The rest of the movie involves a rival store trying to woo Jonathan away, and when he turns them down, they try to steal the mannequin, because by this point everyone thinks the guy has some weird dummy fetish, since he's always waking up naked next to a mannequin and all. The plan essentially consists of an inept security guard (Bailey, regurgitating the same worn-out shtick that carried him through the "Police Academy" series) falling over a lot, although sometimes he finds Jonathan in a comprising position with the mannequin and grumbles about sexual deviancy. (The film's advertising attempted to turn "Switcher, you are one sick puppy" into some sort of national catchphrase. And that was where we, as Americans, drew the line.)

Somewhere in the middle of all of this, Meshach Taylor pops up as Hollywood Montrose, arguably the most offensive stereotype to grace the big screen since Mickey Rooney donned buck teeth for "Breakfast at Tiffany's." Hollywood's existence here is a real head-scratcher. The screenplay goes out of its way not only to make him some sort of positive character (he's shown as Jonathan's only true friend and manages to help save the day in the finale) but also to defend him (when the guard throws out some bigoted remarks, Jonathan insults him right back) - and yet there's also enough limp-wristed swishiness on display to set back GLAAD a few decades. Hollywood is a gloriously out camp queen, but as played, we're meant to laugh at him, not with him.

There is also Carole Davis (think of Fran Drescher without the nasal whine) as Jonathan's snooty ex-girlfriend Roxie, and Christopher Maher as Armond, a creature of indeterminate European origin who exists only to stand behind Roxie at all times and ogle her. The former makes sense - the plot needs a rival for Jonathan's affections, even if the character doesn't quite earn them - but the latter comes off like the result of a bar bet gone terribly wrong: "I'll wager you can't cram in an inessential Eurosleaze type who's always saying inappropriate things!" "I'll take that bet!"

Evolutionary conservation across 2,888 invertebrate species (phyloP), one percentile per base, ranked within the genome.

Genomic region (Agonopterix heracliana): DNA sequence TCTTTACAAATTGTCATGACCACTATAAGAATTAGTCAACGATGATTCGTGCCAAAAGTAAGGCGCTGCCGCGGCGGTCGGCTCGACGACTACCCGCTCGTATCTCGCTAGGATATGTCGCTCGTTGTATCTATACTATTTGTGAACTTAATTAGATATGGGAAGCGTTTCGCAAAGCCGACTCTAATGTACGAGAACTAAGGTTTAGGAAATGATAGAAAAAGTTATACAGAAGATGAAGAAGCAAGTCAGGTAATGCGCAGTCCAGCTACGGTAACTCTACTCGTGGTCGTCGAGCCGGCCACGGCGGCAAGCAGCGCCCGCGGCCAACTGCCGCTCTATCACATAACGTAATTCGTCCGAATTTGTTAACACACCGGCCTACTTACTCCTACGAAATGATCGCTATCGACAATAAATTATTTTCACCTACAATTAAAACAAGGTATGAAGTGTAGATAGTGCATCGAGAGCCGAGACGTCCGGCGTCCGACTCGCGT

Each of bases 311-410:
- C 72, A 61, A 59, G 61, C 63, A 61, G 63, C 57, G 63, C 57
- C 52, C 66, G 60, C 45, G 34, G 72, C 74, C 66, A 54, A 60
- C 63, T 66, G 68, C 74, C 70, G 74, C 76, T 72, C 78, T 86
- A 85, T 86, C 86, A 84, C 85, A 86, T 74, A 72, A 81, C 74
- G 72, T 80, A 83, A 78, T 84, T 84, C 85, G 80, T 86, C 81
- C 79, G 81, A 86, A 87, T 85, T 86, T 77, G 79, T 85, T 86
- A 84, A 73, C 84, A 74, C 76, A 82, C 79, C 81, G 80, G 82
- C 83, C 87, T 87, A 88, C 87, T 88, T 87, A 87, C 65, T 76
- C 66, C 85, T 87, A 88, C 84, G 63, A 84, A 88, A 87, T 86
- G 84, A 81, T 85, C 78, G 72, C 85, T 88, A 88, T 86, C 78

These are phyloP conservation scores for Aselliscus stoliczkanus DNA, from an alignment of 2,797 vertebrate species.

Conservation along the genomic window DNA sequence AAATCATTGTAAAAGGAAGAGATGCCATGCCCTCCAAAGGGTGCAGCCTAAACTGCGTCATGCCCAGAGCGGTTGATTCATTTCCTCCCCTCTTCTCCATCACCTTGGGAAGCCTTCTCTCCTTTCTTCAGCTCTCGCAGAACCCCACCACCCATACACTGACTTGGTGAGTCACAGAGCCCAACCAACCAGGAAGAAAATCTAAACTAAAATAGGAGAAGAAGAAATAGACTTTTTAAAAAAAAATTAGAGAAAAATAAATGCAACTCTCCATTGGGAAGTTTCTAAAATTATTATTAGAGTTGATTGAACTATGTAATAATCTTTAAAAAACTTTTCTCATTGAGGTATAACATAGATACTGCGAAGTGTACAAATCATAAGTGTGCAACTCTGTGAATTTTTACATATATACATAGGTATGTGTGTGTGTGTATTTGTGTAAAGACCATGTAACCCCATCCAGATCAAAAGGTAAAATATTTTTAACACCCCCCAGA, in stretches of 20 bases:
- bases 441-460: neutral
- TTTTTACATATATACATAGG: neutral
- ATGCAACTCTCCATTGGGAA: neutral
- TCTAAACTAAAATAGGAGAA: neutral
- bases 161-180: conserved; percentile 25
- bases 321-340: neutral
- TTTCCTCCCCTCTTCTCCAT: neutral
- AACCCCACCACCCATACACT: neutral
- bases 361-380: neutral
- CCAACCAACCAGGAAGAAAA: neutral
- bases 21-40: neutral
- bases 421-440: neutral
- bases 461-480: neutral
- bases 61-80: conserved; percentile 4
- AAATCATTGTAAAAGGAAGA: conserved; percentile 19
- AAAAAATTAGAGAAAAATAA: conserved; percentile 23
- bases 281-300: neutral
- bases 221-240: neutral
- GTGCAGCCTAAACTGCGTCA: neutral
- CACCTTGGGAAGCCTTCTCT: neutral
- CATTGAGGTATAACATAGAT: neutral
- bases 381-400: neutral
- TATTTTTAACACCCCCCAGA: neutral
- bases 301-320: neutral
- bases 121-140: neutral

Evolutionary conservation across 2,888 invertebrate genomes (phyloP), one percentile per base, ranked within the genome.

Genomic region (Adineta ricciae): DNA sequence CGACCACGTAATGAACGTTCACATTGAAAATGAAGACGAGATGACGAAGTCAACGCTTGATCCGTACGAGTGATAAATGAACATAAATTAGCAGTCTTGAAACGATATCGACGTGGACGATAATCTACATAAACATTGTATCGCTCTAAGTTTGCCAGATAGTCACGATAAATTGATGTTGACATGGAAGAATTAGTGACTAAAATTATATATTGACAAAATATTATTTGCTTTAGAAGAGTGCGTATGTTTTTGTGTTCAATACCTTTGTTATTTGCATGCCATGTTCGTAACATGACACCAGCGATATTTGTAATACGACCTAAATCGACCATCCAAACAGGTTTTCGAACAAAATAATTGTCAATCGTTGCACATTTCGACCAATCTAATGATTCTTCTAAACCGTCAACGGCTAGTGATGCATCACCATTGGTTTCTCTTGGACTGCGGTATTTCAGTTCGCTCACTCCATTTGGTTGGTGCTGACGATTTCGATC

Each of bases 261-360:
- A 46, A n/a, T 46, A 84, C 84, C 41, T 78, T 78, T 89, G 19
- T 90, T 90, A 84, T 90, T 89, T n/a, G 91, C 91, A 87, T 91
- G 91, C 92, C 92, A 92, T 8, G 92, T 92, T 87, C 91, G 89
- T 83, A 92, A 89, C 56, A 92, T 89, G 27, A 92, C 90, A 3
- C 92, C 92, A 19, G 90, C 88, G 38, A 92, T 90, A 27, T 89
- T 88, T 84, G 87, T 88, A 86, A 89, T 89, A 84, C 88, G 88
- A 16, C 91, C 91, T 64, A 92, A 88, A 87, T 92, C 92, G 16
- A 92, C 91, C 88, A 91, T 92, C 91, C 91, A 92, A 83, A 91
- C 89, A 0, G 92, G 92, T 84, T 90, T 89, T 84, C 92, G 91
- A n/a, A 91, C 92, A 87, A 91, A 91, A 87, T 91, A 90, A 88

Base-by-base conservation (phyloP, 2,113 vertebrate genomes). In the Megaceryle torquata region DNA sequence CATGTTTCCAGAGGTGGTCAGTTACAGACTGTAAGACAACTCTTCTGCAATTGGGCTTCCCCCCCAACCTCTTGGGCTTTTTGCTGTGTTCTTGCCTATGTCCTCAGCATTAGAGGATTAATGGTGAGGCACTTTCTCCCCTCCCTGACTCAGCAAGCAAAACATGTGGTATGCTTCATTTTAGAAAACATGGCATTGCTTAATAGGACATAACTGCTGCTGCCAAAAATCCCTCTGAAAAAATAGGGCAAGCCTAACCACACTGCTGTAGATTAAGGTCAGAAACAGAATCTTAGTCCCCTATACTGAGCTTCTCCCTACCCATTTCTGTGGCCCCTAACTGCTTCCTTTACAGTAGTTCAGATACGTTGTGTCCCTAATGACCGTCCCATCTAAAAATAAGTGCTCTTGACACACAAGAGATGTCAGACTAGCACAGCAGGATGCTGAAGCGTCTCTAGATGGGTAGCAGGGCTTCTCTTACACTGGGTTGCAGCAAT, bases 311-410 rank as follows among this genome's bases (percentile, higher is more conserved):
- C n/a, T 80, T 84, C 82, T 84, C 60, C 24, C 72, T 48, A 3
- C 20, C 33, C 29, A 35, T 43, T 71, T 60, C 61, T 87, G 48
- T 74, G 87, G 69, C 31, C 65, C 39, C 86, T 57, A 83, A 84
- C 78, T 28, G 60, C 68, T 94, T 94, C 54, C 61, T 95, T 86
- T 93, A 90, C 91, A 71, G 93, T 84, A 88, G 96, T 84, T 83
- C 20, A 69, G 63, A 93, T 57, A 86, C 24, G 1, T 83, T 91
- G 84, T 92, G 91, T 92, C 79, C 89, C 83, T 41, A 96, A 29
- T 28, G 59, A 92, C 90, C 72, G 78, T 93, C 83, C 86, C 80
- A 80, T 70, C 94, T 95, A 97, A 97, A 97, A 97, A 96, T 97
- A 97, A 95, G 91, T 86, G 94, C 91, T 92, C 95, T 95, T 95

And it all ends with Starship, those faded rockers who ended their long evolution from counterculture icons to shallow MTV-ready jackasses here, a year after they told us how they built that city on rock and roll, despite the fact that the song describing such a feat featured neither rock nor roll. Their syrupy anthem they churned out to fill the role of the movie's love theme, "Nothing's Gonna Stop Us Now," sounds like a threat, and in a way it is: the song is the ultimate earworm, catchier and hookier and far more vapid than anything Rick Astley could have provided. Naturally, it went to number one on the charts and wound up landing an Oscar nomination for Best Song, because we, as Americans, were stupid.

This was the first feature from director Michael Gottlieb (his brother, Carl, wrote "Jaws"), who went on to helm such titles as "A Shrimp on the Barbie" and "Mr. Nanny" before quitting movies altogether and becoming a video game producer, where his works would show a step up in character development and story complexity. Gottlieb co-wrote the screenplay with another then-newcomer, Edward Rugoff, who then co-wrote "Mr. Nanny" with Gottlieb, but not before agreeing to return to the franchise with 1991's "Mannequin: On the Move."

Oh, yes, there was a sequel. Gottlieb was smart enough to step aside, as was everyone else - except for Rugoff and Taylor, who returned to play Hollywood once more, because apparently some people never learn.

Rugoff's script was handed over to sitcom vets David Isaacs and Ken Levine for a polish, who in turn saw their draft reworked by Betty Israel (who marks this as her only movie credit). This means four different people were credited with writing "Mannequin: On the Move," and I bet to this day they're still arguing over who deserves recognition for the part where Hollywood performs hip-hop.

Directing duties, meanwhile, were handed off to Stewart Raffill, a man who previously made such gems as the "sci-fi" "comedy" "The Ice Pirates" and the McDonald's commercial/"E.T." rip-off "Mac and Me." (He's since gone on to helm family-friendly direct-to-video fare, low budget flicks with names like "Tammy and the T-Rex.")

"On the Move" (the movie was also promoted with the not-nearly-as-clever-as-it-thinks-it-is, ultimately unused title "Mannequin Two") is as woefully incompetent as its predecessor, except it's dealing with a smaller budget, you know, for added dreadfulness. Its producers scoured the country for a rising star even more flavorless than Andrew McCarthy and eventually turned to William Ragsdale, a bland young lad fresh off the "Fright Night" movies. Ragsdale plays Jason Williamson, a department store intern (who interns in retail?) who falls for a prized statue from the "hilarious" European kingdom of Hauptman-Koenig. Legend has it that the prized statue contains the spirit of a peasant girl named Jessie who was tricked by a sorcerer, and only True Love will break the spell.